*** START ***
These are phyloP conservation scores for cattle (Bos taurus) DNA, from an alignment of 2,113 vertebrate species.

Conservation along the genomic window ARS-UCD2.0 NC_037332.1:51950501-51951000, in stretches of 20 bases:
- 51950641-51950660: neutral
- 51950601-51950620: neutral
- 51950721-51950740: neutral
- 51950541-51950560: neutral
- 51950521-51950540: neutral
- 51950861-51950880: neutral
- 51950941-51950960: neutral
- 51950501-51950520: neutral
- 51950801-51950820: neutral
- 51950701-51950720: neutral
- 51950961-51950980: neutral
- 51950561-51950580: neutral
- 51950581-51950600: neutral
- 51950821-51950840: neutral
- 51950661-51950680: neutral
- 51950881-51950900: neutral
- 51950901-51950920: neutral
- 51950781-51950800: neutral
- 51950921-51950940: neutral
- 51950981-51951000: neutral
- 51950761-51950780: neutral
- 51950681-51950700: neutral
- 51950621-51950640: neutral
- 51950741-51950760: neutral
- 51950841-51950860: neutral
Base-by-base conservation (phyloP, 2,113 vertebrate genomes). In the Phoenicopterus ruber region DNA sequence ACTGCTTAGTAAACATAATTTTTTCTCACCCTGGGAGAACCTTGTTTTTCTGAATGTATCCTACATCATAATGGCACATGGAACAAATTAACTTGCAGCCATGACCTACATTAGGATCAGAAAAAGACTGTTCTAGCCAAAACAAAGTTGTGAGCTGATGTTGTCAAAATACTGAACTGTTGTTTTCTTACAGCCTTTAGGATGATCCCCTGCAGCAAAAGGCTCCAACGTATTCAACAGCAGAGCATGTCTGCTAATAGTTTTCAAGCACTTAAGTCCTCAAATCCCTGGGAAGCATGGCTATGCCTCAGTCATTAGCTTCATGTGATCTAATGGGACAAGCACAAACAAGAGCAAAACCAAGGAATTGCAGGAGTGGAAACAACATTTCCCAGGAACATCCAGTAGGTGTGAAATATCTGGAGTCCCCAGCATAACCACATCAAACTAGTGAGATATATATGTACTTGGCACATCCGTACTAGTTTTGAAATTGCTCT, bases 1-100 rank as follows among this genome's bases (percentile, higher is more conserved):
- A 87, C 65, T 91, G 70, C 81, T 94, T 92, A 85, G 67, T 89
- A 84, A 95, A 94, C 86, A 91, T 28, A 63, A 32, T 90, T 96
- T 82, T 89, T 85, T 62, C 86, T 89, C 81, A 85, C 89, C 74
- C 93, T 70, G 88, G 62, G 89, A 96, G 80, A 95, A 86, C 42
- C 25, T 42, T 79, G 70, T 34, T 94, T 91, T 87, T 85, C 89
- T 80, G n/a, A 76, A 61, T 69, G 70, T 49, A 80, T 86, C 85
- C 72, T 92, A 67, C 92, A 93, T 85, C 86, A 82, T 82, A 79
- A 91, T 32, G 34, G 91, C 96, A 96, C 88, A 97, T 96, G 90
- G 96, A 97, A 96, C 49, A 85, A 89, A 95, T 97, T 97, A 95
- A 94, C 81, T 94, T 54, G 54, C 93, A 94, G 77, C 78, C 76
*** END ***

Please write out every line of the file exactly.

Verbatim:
These are phyloP conservation scores for cattle (Bos taurus) DNA, from an alignment of 2,113 vertebrate species.

Conservation along the genomic window ARS-UCD2.0 NC_037332.1:51950501-51951000, in stretches of 20 bases:
- 51950641-51950660: neutral
- 51950601-51950620: neutral
- 51950721-51950740: neutral
- 51950541-51950560: neutral
- 51950521-51950540: neutral
- 51950861-51950880: neutral
- 51950941-51950960: neutral
- 51950501-51950520: neutral
- 51950801-51950820: neutral
- 51950701-51950720: neutral
- 51950961-51950980: neutral
- 51950561-51950580: neutral
- 51950581-51950600: neutral
- 51950821-51950840: neutral
- 51950661-51950680: neutral
- 51950881-51950900: neutral
- 51950901-51950920: neutral
- 51950781-51950800: neutral
- 51950921-51950940: neutral
- 51950981-51951000: neutral
- 51950761-51950780: neutral
- 51950681-51950700: neutral
- 51950621-51950640: neutral
- 51950741-51950760: neutral
- 51950841-51950860: neutral
Base-by-base conservation (phyloP, 2,113 vertebrate genomes). In the Phoenicopterus ruber region DNA sequence ACTGCTTAGTAAACATAATTTTTTCTCACCCTGGGAGAACCTTGTTTTTCTGAATGTATCCTACATCATAATGGCACATGGAACAAATTAACTTGCAGCCATGACCTACATTAGGATCAGAAAAAGACTGTTCTAGCCAAAACAAAGTTGTGAGCTGATGTTGTCAAAATACTGAACTGTTGTTTTCTTACAGCCTTTAGGATGATCCCCTGCAGCAAAAGGCTCCAACGTATTCAACAGCAGAGCATGTCTGCTAATAGTTTTCAAGCACTTAAGTCCTCAAATCCCTGGGAAGCATGGCTATGCCTCAGTCATTAGCTTCATGTGATCTAATGGGACAAGCACAAACAAGAGCAAAACCAAGGAATTGCAGGAGTGGAAACAACATTTCCCAGGAACATCCAGTAGGTGTGAAATATCTGGAGTCCCCAGCATAACCACATCAAACTAGTGAGATATATATGTACTTGGCACATCCGTACTAGTTTTGAAATTGCTCT, bases 1-100 rank as follows among this genome's bases (percentile, higher is more conserved):
- A 87, C 65, T 91, G 70, C 81, T 94, T 92, A 85, G 67, T 89
- A 84, A 95, A 94, C 86, A 91, T 28, A 63, A 32, T 90, T 96
- T 82, T 89, T 85, T 62, C 86, T 89, C 81, A 85, C 89, C 74
- C 93, T 70, G 88, G 62, G 89, A 96, G 80, A 95, A 86, C 42
- C 25, T 42, T 79, G 70, T 34, T 94, T 91, T 87, T 85, C 89
- T 80, G n/a, A 76, A 61, T 69, G 70, T 49, A 80, T 86, C 85
- C 72, T 92, A 67, C 92, A 93, T 85, C 86, A 82, T 82, A 79
- A 91, T 32, G 34, G 91, C 96, A 96, C 88, A 97, T 96, G 90
- G 96, A 97, A 96, C 49, A 85, A 89, A 95, T 97, T 97, A 95
- A 94, C 81, T 94, T 54, G 54, C 93, A 94, G 77, C 78, C 76